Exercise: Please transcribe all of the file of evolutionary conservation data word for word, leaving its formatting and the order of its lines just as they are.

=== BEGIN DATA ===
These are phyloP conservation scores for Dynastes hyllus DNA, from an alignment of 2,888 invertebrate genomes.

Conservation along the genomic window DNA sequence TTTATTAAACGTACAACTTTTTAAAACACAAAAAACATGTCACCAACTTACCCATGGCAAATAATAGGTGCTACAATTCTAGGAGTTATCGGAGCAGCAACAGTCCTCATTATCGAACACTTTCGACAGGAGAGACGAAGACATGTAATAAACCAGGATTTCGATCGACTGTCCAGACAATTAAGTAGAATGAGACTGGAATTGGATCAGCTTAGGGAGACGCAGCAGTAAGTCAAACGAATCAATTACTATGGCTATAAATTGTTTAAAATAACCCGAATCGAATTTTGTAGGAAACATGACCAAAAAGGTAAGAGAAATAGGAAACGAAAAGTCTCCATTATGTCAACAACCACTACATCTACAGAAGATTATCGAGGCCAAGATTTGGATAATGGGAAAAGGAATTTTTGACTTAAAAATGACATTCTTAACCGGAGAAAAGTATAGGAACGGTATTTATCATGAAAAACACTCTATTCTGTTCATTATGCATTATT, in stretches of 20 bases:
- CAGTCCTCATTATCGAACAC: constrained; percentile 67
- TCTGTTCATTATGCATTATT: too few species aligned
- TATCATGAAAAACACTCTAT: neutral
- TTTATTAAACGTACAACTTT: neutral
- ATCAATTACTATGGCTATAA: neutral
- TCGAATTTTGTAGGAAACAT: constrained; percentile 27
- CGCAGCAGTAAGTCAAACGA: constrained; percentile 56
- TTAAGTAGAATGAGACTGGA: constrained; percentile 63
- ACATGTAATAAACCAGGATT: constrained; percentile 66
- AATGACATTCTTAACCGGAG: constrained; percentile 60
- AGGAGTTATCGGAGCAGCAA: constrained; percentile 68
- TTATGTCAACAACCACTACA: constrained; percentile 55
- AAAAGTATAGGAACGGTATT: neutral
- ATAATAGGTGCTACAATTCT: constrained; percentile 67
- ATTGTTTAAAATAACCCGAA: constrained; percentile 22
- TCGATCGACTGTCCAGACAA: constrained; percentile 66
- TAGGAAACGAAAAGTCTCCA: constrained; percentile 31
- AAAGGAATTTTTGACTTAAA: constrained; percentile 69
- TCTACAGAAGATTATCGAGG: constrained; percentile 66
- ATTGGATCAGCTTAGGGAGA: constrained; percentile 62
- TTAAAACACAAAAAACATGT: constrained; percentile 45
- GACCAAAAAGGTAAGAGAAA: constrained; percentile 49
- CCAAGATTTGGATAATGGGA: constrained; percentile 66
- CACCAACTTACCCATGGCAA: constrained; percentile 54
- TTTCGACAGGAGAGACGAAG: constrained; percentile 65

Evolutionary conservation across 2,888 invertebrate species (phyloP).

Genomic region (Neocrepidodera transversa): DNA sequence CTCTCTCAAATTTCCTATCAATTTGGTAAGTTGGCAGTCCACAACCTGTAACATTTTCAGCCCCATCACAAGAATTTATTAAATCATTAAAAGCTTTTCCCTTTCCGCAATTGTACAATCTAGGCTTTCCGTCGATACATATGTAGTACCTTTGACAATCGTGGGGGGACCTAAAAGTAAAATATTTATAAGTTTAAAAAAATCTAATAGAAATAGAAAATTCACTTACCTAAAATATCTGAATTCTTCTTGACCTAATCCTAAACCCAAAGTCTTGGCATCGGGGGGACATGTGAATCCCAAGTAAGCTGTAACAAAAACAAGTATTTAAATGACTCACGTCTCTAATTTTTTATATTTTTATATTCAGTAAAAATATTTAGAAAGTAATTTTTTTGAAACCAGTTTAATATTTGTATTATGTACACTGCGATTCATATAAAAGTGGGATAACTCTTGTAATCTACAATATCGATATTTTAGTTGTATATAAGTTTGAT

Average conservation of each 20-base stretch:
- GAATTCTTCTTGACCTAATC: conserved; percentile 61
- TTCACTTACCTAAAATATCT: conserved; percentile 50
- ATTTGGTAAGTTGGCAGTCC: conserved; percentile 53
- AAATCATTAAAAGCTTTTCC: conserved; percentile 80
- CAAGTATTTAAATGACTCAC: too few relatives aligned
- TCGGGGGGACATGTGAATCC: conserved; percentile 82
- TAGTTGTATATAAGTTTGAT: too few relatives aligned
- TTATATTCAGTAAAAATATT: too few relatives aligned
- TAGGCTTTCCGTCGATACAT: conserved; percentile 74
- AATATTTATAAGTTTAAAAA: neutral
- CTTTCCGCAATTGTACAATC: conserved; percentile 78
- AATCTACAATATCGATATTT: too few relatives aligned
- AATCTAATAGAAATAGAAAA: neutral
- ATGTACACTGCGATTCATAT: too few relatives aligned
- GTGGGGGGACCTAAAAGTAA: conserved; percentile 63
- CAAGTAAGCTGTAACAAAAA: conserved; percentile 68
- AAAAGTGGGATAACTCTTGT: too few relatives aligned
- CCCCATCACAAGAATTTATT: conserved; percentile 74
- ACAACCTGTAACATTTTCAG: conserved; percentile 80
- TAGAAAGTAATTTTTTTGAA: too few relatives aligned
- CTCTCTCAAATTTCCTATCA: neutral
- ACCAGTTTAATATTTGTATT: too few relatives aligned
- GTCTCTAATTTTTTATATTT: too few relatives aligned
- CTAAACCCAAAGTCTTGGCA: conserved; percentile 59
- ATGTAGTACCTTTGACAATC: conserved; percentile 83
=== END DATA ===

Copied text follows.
These are phyloP conservation scores for Dynastes hyllus DNA, from an alignment of 2,888 invertebrate genomes.

Conservation along the genomic window DNA sequence TTTATTAAACGTACAACTTTTTAAAACACAAAAAACATGTCACCAACTTACCCATGGCAAATAATAGGTGCTACAATTCTAGGAGTTATCGGAGCAGCAACAGTCCTCATTATCGAACACTTTCGACAGGAGAGACGAAGACATGTAATAAACCAGGATTTCGATCGACTGTCCAGACAATTAAGTAGAATGAGACTGGAATTGGATCAGCTTAGGGAGACGCAGCAGTAAGTCAAACGAATCAATTACTATGGCTATAAATTGTTTAAAATAACCCGAATCGAATTTTGTAGGAAACATGACCAAAAAGGTAAGAGAAATAGGAAACGAAAAGTCTCCATTATGTCAACAACCACTACATCTACAGAAGATTATCGAGGCCAAGATTTGGATAATGGGAAAAGGAATTTTTGACTTAAAAATGACATTCTTAACCGGAGAAAAGTATAGGAACGGTATTTATCATGAAAAACACTCTATTCTGTTCATTATGCATTATT, in stretches of 20 bases:
- CAGTCCTCATTATCGAACAC: constrained; percentile 67
- TCTGTTCATTATGCATTATT: too few species aligned
- TATCATGAAAAACACTCTAT: neutral
- TTTATTAAACGTACAACTTT: neutral
- ATCAATTACTATGGCTATAA: neutral
- TCGAATTTTGTAGGAAACAT: constrained; percentile 27
- CGCAGCAGTAAGTCAAACGA: constrained; percentile 56
- TTAAGTAGAATGAGACTGGA: constrained; percentile 63
- ACATGTAATAAACCAGGATT: constrained; percentile 66
- AATGACATTCTTAACCGGAG: constrained; percentile 60
- AGGAGTTATCGGAGCAGCAA: constrained; percentile 68
- TTATGTCAACAACCACTACA: constrained; percentile 55
- AAAAGTATAGGAACGGTATT: neutral
- ATAATAGGTGCTACAATTCT: constrained; percentile 67
- ATTGTTTAAAATAACCCGAA: constrained; percentile 22
- TCGATCGACTGTCCAGACAA: constrained; percentile 66
- TAGGAAACGAAAAGTCTCCA: constrained; percentile 31
- AAAGGAATTTTTGACTTAAA: constrained; percentile 69
- TCTACAGAAGATTATCGAGG: constrained; percentile 66
- ATTGGATCAGCTTAGGGAGA: constrained; percentile 62
- TTAAAACACAAAAAACATGT: constrained; percentile 45
- GACCAAAAAGGTAAGAGAAA: constrained; percentile 49
- CCAAGATTTGGATAATGGGA: constrained; percentile 66
- CACCAACTTACCCATGGCAA: constrained; percentile 54
- TTTCGACAGGAGAGACGAAG: constrained; percentile 65

Evolutionary conservation across 2,888 invertebrate species (phyloP).

Genomic region (Neocrepidodera transversa): DNA sequence CTCTCTCAAATTTCCTATCAATTTGGTAAGTTGGCAGTCCACAACCTGTAACATTTTCAGCCCCATCACAAGAATTTATTAAATCATTAAAAGCTTTTCCCTTTCCGCAATTGTACAATCTAGGCTTTCCGTCGATACATATGTAGTACCTTTGACAATCGTGGGGGGACCTAAAAGTAAAATATTTATAAGTTTAAAAAAATCTAATAGAAATAGAAAATTCACTTACCTAAAATATCTGAATTCTTCTTGACCTAATCCTAAACCCAAAGTCTTGGCATCGGGGGGACATGTGAATCCCAAGTAAGCTGTAACAAAAACAAGTATTTAAATGACTCACGTCTCTAATTTTTTATATTTTTATATTCAGTAAAAATATTTAGAAAGTAATTTTTTTGAAACCAGTTTAATATTTGTATTATGTACACTGCGATTCATATAAAAGTGGGATAACTCTTGTAATCTACAATATCGATATTTTAGTTGTATATAAGTTTGAT

Average conservation of each 20-base stretch:
- GAATTCTTCTTGACCTAATC: conserved; percentile 61
- TTCACTTACCTAAAATATCT: conserved; percentile 50
- ATTTGGTAAGTTGGCAGTCC: conserved; percentile 53
- AAATCATTAAAAGCTTTTCC: conserved; percentile 80
- CAAGTATTTAAATGACTCAC: too few relatives aligned
- TCGGGGGGACATGTGAATCC: conserved; percentile 82
- TAGTTGTATATAAGTTTGAT: too few relatives aligned
- TTATATTCAGTAAAAATATT: too few relatives aligned
- TAGGCTTTCCGTCGATACAT: conserved; percentile 74
- AATATTTATAAGTTTAAAAA: neutral
- CTTTCCGCAATTGTACAATC: conserved; percentile 78
- AATCTACAATATCGATATTT: too few relatives aligned
- AATCTAATAGAAATAGAAAA: neutral
- ATGTACACTGCGATTCATAT: too few relatives aligned
- GTGGGGGGACCTAAAAGTAA: conserved; percentile 63
- CAAGTAAGCTGTAACAAAAA: conserved; percentile 68
- AAAAGTGGGATAACTCTTGT: too few relatives aligned
- CCCCATCACAAGAATTTATT: conserved; percentile 74
- ACAACCTGTAACATTTTCAG: conserved; percentile 80
- TAGAAAGTAATTTTTTTGAA: too few relatives aligned
- CTCTCTCAAATTTCCTATCA: neutral
- ACCAGTTTAATATTTGTATT: too few relatives aligned
- GTCTCTAATTTTTTATATTT: too few relatives aligned
- CTAAACCCAAAGTCTTGGCA: conserved; percentile 59
- ATGTAGTACCTTTGACAATC: conserved; percentile 83